Majority of Brits (69%) consider themselves LGBTQ+ allies but little is known about the origins of the Pride movement, research reveals. To support LGBTQ+ communities, Greene King is donating 20p from every pint and 10p from every bottle sold of its Progress Pale Ale to Switchboard LGBT+ charity. 

Fifty years on from the UK’s first Pride March in London and most Brits still don’t know the origins of the annual Pride celebrations, according to new national research. Despite this, most of the public (69%) do consider themselves an ally of the LGBTQ+ community and acknowledge the importance of celebrating inclusion.  

A study conducted by leading and pub company and brewer, Greene King to celebrate 50-years of progress, explored the UK’s attitudes and understanding towards the LGBTQ+ community during Pride month (June 2022). The study also reviewed people’s opinions regarding the role pubs continue to play in supporting the community.   

While support for the Pride movement was strong and 91% agreed that significant progress has been made over the last 50 years for LGBTQ+ rights, the data highlighted that more needed to be done to help educate the public.  

Common misconceptions about why Pride is held were evident, with 41% of people incorrectly believing that Pride month is held to mark the end of the criminalisation of homosexuality in the UK, while 32% admitted not knowing what the origins are. Only 17% of Brits however were aware that Pride month commemorates the 1969 Stonewall riots.  

“Bona to vada your dolly old eek” (Good to see your nice face). Interestingly, despite it’s now outdated use, 41% of respondents had heard of ‘Polari’ a form of slang used originally as a kind of secret language by gay and bisexual men, often in pubs and licensed premises in the 20th century.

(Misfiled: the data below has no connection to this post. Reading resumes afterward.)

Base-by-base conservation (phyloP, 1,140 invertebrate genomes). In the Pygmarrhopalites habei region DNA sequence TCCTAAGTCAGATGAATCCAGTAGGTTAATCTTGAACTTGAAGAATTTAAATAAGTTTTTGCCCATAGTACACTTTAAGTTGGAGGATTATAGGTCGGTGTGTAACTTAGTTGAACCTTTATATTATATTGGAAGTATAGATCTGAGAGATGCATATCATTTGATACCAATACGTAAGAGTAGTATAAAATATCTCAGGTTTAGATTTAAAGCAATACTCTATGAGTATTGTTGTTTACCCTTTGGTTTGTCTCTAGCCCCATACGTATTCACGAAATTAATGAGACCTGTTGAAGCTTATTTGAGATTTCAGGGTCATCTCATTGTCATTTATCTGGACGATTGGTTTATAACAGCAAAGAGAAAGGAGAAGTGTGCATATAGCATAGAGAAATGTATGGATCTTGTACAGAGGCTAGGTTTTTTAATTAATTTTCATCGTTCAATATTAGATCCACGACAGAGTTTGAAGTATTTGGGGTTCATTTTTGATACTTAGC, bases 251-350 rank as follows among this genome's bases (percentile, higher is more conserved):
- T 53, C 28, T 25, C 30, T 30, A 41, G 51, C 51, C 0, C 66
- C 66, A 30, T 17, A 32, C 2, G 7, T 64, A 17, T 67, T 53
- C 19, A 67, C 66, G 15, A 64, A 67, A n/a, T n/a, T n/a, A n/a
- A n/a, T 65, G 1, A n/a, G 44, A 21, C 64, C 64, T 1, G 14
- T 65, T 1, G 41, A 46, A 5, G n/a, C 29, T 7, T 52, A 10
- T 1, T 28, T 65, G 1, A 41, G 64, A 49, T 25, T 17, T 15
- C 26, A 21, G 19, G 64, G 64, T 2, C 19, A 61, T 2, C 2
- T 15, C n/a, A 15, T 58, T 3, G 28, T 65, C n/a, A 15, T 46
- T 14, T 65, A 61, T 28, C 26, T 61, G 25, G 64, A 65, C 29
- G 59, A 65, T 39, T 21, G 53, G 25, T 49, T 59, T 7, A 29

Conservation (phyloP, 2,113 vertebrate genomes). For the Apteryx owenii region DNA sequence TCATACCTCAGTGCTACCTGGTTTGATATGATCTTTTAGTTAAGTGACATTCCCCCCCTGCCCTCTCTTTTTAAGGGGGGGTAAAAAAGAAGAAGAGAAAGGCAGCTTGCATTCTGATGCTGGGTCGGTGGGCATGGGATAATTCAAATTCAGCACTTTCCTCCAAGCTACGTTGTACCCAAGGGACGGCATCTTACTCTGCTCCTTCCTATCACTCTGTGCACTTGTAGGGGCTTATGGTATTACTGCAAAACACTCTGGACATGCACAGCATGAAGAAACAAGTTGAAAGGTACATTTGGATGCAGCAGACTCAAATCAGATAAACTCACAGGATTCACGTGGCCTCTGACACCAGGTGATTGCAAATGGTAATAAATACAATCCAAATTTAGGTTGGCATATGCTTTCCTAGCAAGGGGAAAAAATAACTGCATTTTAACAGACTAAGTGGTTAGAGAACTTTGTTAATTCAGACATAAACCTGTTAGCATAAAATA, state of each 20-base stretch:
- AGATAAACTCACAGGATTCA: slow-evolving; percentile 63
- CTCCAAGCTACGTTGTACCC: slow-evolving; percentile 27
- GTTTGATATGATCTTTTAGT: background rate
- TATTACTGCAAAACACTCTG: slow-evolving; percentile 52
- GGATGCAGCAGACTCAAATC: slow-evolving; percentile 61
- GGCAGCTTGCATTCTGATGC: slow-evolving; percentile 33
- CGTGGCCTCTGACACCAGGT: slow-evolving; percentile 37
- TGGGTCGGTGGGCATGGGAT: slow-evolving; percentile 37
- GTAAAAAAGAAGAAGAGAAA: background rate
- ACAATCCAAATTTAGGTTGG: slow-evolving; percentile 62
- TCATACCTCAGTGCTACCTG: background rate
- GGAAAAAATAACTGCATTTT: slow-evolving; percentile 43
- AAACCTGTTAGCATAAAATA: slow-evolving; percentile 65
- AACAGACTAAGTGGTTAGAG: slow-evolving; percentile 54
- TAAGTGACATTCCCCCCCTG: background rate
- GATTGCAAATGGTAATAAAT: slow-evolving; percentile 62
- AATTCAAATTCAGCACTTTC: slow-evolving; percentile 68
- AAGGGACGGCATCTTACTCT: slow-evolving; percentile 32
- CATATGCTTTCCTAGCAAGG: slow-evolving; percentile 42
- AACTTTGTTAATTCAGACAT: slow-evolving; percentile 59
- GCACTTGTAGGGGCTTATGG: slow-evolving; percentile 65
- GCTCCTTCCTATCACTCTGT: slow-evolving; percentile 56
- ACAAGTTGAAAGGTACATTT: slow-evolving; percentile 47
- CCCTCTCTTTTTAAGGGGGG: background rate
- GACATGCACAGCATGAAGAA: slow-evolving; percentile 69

The study found that while we’ve come a long way from the need for ‘secret languages’ in pubs, with 77% agreeing that pubs openly aligned to the LGBTQ+ community and their allies are generally seen as a safe space, there is still a significant way to go.   

Greene King, which proudly operates one of the oldest LGBTQ+ pub in the UK, The City of Quebec in London’s Marylebone, discovered that Brits feel pubs continue to play a vital role in supporting the LGBTQ+ community, with 89% recognising they provide an important platform to showcase support.   

Celebrating 50 years of Progress, Greene King is donating 20p for every pint and 10p for every bottle sold of its limited-run ‘Progress Pale Ale’ to the Switchboard LGBT+ charity. So far, over £4,000 has been raised from the sale of draught pints with more on the way from bottle sales. Progress Pale Ale was named after the Progress Pride flag and has been brewed to make it as appealing to as many pale ale-lovers as possible. 

The development and launch of Progress Pale Ale was driven by The Village Greene – Greene King’s LGBTQ+ employee-led inclusion group. The Village Greene demonstrates Greene King’s commitment to championing lesbian, gay, bi and trans equality in the workplace.  

In turn, this helps to ensure that it’s a place that’s fully inclusive for all team members so that they can all achieve their full potential, while at the same time raise essential funds for charities like Switchboard. 

Karen Bosher, managing director of Premium, Urban and Venture brands at Greene King said: “Although it’s clear there are gaps in people’s knowledge of LGBTQ+ history, it’s great to see that the majority of Brits consider themselves to be an LGBTQ+ ally. 

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